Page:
Going to the theater is my favorite pastime …and going to the Center Theatre Group’s Kirk Douglas Theatre is always a special evening.  First off it’s convenient – it’s easy to get to and there’s lots of parking available; the theater is located in the heart of Culver City surrounded by lots of pre- and post-theater dining options; the venue is intimate and there’s not a bad seat in the house; and last, but certainly not least, are the shows and performances.  There is always something new, innovative and exciting like this month’s world premiere of Good Grief written by and starring Ngozi Anyanwu, a fresh voice in American theater.

Good Grief is a remarkable modern coming-of-age story.  Set in the Pennsylvania suburbs, Kechi (played by Anyanwu) is a good Nigerian-American girl who has always played by the rules and done everything right…until tragedy strikes during her college break and suddenly sends her world into a tailspin.    She retreats into the comfort of her childhood home and is forced to reexamine the paths she has taken on the way to adulthood.  She is joined on this journey of self-exploration by her childhood crush, her would-be philosopher brother and her immigrant parents.

Anyanwu is the recipient of the 2016 Humanitas/Center Theatre Group Playwriting Prize and was the founder and Artistic Director of the 1st Generation Nigerian Project.  She now serves as Co-Artistic Director of Now Africa’s Playwrights Festival.

Directed by Patricia McGregor, Good Grief officially opens March 5 and plays until March 26.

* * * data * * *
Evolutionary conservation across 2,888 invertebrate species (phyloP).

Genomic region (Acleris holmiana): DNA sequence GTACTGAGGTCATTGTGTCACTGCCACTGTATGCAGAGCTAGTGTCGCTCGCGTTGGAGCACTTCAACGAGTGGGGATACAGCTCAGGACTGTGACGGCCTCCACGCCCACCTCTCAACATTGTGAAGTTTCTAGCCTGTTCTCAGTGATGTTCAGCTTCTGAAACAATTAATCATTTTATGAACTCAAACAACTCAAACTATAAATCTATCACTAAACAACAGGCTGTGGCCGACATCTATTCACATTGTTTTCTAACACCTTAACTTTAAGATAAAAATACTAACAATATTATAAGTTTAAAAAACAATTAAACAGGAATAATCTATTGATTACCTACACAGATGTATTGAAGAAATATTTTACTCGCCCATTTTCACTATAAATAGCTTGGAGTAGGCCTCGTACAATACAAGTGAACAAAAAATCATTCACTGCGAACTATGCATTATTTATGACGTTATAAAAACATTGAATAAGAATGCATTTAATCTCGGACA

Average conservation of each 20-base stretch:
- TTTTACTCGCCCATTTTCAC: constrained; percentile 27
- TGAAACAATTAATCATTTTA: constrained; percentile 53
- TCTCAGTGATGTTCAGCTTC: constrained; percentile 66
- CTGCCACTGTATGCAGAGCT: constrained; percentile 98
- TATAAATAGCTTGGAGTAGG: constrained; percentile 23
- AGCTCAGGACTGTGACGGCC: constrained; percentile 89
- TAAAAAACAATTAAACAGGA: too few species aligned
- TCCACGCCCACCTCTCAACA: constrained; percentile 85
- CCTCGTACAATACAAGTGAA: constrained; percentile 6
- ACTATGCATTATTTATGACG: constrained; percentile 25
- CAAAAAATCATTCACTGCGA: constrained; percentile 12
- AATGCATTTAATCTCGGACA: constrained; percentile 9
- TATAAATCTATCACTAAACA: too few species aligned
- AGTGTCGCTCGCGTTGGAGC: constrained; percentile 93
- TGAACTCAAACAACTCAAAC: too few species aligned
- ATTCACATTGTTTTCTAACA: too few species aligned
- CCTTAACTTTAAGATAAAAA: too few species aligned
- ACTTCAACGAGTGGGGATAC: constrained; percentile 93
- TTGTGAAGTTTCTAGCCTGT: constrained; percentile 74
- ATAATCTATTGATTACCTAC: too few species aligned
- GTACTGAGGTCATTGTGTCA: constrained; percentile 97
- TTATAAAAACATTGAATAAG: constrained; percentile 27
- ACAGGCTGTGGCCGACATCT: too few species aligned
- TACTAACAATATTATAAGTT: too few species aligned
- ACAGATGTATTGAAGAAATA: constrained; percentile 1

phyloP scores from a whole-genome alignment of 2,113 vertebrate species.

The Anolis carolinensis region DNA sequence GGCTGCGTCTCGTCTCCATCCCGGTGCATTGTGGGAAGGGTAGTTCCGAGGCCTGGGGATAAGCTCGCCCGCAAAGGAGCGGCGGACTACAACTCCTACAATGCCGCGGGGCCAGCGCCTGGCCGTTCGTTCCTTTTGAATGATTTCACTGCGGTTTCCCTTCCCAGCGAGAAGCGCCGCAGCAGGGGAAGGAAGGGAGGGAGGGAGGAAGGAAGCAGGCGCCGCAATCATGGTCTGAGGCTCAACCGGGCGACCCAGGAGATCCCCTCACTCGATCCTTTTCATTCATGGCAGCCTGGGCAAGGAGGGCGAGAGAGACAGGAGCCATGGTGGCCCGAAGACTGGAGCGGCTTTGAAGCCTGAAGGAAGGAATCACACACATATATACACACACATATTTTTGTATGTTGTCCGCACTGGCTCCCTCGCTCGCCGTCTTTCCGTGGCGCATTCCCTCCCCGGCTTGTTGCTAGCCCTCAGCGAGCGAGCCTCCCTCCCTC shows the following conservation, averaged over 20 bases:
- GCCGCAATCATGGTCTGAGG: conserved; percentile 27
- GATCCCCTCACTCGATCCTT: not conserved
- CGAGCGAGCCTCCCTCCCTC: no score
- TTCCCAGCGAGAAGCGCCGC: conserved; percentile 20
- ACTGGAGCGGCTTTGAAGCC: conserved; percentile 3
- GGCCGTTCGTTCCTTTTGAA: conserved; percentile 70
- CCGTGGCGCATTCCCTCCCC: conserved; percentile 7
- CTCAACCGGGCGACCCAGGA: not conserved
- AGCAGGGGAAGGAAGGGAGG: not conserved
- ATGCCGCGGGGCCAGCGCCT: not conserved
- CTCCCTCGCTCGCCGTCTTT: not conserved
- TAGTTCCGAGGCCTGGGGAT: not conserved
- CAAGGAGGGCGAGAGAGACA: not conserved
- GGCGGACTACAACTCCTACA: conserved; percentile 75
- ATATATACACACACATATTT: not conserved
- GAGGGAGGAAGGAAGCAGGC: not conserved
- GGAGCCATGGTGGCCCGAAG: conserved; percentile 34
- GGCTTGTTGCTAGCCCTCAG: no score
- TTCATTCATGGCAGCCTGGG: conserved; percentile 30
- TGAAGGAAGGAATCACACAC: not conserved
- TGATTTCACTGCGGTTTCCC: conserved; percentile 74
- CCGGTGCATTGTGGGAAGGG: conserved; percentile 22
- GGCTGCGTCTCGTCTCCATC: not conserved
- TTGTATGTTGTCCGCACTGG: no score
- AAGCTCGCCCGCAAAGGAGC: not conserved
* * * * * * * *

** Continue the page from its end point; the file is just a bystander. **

For tickets and more details, click here.

JEFFERSON’S GARDEN!

LATW’s Jefferson’s Garden

JEFFERSON’S GARDEN!

  • By Deborah Behrens
  • Photo Courtesy of LATW

You say you want Revolution? Jefferson’s Garden by Timberlake Wertenbaker tells the story of America’s struggle for independence with fresh theatrical inventiveness. As Thomas Jefferson struggles to find the right words to frame a nation, Christian, a young Quaker immigrant, must weigh his desire to participate in the fight for liberty against his pacifist beliefs. When he falls in love with a freed slave, the compromises and contradictions of “a nation founded on the idea of liberty” are brought into stark relief.

“Clearly Wertenbaker is writing about the clash between idealism and pragmatism; and the scenes where southern slaves are reduced to a numerical quota in the interests of hammering out an agreed constitution are so riveting I wish they had been extended,” said The Guardian’s Michael Billington.

“The play captures the contradictions within both the characters and the foundation of the United States. Jefferson himself is both a libertarian and a paternalistic slave-owner who fathers children with the women in his power. Christian meanwhile is a passionate advocate of freedom who shuns fighting and ends up a Virginian plantation owner. Behind this lies the larger tragedy of a country that refused to enfranchise the enslaved at the moment of its formation.”

Martin Jarvis OBE directs a stellar LA Theater Works cast featuring Rosalind Ayres (and others to be announced) at UCLA’s James Bridges Theater performing without sets or costumes for later public radio broadcast in 60 major markets nationwide, digital streaming and download.

“Jefferson’s Garden” runs March 23-26th for five performances only. For more info and tickets, click here.